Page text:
Lessons learned from 2018

What a year 2018 has been, there have been some ups and downs but no year is perfect, I’m happy with my progress and the development I’ve made. 2018 has taught me some vital lessons, so before thinking ahead to 2019 goals, I just wanted to quickly recap some of the pearls of wisdom 2018 has given me

1) It’s completely ok to lose your running mojo

It happened to me after the London Marathon and it took a fair few months to find it again. I think the main thing is to not dwell upon it, you won’t make any headway by forcing yourself to do something that you’re heart isn’t committed to do. Your mojo will return with time, and sometimes you just have to lose it and take a step back to realise how much you enjoy something. I used the time to focus on cycling and swimming and it has opened up a whole new world of possibilities for me. You can read more in my previous blog post

2) Injuries/ illness happens, it’s rubbish but you do bounce back stronger

2018 seemed to be punctuated with completely random niggles and health curveballs. From an infection in the fat pad of my knee cap after a fall during marathon training, to very strange and random hip pain that passed off as quickly as it started, having a 24 hour Holter monitor, a Lyme Disease scare, Achilles issues, then seeing the year out in bed with flu. I wasn’t expecting any of that! The one thing I’ve learnt is that rest is essential. You cannot train through the pain or sickness and you need to give your body a chance to recover. 2 weeks off is better than 2 months off, a month off is better than a year off and so on. Rest, stay positive and seek professional help when needed. Whilst you cannot train your body during injury/illness as you would normally, think of it as training your mind- I’ve certainly learned a lot about staying positive and focused. I’ve come back with a refreshed view on my training and a more optimistic outlook, and I’m ready to give it hell once this flu is over!

3) The second marathon doesn’t hurt as much as the first

Sarah said this to me as I waited to start Dublin Marathon. After London (my first marathon) I felt broken. It took a good week and a bit before I could run again and getting up/down stairs was a challenge. I think my back and shoulders hurt the most. But it’s true, the second marathon definitely does not hurt as much as the first, your body knows whats in store and you know how to recover better. Although I really don’t recommend partying until 3am, as I might have done in Dublin…..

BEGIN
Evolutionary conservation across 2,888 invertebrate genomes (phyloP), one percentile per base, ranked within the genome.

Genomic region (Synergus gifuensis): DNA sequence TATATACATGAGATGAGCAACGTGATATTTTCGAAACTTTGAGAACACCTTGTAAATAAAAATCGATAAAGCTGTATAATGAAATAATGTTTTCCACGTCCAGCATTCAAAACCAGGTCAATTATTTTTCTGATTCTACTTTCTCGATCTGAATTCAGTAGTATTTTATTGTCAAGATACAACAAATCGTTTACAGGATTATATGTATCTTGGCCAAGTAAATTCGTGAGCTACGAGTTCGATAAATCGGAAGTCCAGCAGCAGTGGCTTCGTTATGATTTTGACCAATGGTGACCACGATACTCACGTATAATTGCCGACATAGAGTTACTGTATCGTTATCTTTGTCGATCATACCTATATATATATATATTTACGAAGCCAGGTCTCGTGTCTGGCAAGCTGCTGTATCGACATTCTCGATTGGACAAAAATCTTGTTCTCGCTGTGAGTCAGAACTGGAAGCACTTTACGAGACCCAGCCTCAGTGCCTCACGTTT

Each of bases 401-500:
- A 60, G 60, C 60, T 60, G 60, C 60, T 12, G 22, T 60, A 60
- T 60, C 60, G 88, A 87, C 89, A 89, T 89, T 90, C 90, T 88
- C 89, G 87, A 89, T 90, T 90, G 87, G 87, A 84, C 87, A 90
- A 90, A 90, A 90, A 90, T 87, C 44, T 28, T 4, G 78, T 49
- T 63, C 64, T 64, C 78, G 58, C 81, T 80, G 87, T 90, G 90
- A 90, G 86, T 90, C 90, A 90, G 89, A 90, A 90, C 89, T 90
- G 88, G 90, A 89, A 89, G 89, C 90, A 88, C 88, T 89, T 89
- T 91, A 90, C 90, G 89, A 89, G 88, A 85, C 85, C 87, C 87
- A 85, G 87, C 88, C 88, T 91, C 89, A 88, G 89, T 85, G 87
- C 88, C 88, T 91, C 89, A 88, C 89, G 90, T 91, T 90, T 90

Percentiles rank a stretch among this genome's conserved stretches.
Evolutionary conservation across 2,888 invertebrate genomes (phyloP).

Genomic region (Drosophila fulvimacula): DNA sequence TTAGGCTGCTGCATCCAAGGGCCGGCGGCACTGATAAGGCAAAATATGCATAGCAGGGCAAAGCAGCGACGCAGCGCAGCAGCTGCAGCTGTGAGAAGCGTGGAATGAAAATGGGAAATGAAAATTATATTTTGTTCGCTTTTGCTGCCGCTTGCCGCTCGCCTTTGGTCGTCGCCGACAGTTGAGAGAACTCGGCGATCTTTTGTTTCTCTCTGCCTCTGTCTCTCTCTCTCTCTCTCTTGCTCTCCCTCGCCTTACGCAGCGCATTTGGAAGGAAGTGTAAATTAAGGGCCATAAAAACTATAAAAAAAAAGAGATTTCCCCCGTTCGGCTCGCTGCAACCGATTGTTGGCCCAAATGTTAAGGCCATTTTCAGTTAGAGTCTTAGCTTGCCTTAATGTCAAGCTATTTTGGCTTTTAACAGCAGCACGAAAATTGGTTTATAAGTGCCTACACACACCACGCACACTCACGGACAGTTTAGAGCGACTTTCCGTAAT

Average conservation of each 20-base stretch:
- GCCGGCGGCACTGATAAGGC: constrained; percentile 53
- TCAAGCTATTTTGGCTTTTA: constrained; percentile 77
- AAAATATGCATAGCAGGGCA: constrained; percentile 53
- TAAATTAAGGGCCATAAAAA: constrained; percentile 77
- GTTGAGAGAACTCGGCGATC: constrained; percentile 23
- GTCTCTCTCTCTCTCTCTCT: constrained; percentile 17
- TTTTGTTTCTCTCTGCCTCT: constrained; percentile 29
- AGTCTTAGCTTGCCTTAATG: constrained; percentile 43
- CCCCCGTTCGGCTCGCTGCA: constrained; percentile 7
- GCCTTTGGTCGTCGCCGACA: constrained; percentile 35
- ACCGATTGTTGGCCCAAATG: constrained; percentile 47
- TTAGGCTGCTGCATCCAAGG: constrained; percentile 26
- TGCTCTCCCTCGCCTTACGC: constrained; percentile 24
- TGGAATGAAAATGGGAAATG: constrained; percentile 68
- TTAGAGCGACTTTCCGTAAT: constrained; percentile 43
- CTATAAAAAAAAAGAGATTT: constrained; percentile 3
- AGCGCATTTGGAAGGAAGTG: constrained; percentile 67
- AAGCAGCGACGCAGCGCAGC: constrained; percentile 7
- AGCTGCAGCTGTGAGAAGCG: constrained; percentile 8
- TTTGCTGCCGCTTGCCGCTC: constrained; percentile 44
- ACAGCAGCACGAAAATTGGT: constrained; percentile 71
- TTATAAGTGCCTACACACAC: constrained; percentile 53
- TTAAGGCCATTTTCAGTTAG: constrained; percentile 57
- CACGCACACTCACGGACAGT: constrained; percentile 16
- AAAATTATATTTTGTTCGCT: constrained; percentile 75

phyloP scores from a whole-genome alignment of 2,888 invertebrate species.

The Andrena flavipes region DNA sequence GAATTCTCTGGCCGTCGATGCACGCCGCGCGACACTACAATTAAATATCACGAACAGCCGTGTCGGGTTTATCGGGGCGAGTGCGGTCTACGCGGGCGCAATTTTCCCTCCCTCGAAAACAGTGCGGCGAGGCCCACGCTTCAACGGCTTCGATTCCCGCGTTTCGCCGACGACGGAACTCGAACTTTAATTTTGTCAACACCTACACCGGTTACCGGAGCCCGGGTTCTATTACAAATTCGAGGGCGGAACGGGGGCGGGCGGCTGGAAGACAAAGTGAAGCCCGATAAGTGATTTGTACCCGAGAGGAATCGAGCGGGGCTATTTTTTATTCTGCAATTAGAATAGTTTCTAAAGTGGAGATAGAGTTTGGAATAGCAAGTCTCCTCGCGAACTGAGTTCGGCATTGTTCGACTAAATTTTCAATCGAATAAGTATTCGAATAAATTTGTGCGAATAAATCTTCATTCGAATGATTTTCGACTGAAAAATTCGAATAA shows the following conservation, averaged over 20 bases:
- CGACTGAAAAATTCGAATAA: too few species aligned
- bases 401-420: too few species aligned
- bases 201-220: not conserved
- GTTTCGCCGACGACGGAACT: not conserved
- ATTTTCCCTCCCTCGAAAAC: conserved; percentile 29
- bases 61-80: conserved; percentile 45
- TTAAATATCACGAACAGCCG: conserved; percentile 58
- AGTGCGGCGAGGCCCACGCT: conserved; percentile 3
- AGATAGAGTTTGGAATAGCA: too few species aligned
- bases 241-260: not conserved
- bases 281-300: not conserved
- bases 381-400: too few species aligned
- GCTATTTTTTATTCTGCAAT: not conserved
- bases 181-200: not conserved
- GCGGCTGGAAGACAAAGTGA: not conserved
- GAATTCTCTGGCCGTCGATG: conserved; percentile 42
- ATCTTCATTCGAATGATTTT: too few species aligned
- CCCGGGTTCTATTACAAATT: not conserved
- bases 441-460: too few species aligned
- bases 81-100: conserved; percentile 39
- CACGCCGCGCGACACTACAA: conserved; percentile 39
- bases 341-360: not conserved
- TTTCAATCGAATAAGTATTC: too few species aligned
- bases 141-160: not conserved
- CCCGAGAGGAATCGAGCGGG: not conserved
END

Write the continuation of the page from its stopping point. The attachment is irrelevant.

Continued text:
4) You don’t know what you’re capable of until you try

DON’T let your fears hold you back, it is never too late to try something. I convinced myself for ages that I could never do a marathon, then in 2018 I did two! If there is something you’ve always wanted to do, there is no time like the present, don’t put it off! Dream big, train hard and anything is within your reach. Similarly don’t be afraid to try something completely new, it almost is never as scary as it seems (unless your new thing is like, sky diving or something). Everyone was new to something once, and nothing is completely alien, for example running teaches you training and mental discipline, it improves your physical fitness and you learn to train in a variety of ways from track to endurance- all these skills can be applied to cycling, or swimming, there is much more overlap than you expect.

5) Enjoy your training

After all if you’re not having fun what is the point? That doesn’t mean you absolutely love EVERY session, lets face it some sessions its just a challenge to get out the door, but you have to enjoy the journey as much as the end point, otherwise you’re committing a lot of time and emotion to something that isn’t truly serving you. If you’re feeling uninspired then mix it up, workout with friends, join a running group, try a new class, treat yourself to some new sports gear, or just take a break for a week.

6) Don’t compare yourself to others

“Comparison is the thief of joy” Theodore Roosevelt. Comparing your life, achievements, work, happiness, goals, times, body, ANYTHING to anyone else will only make you unhappy. There is a very fine line between drawing inspiration from someone, and devaluing your own achievements based on someone else’s success. You are worth more than that, you are unique, your journey is unique and your achievements are personal to you. Everything is relative to each individual person and your only competition is you.

So 2018, thanks for the lessons. Bring on 2019

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One thought on “Lessons learned from 2018

  1. Very honest running advice here, specially #2 and #6 are a piece of gold. I always think of competition being much more healthier than comparison when it comes to a sport. The former has given me great moments of joy in running (and some PB as well) while the latter just fills you up with dullness. Good luck for the ongoing year 🙂 I look forward to follow your stories.

    Like

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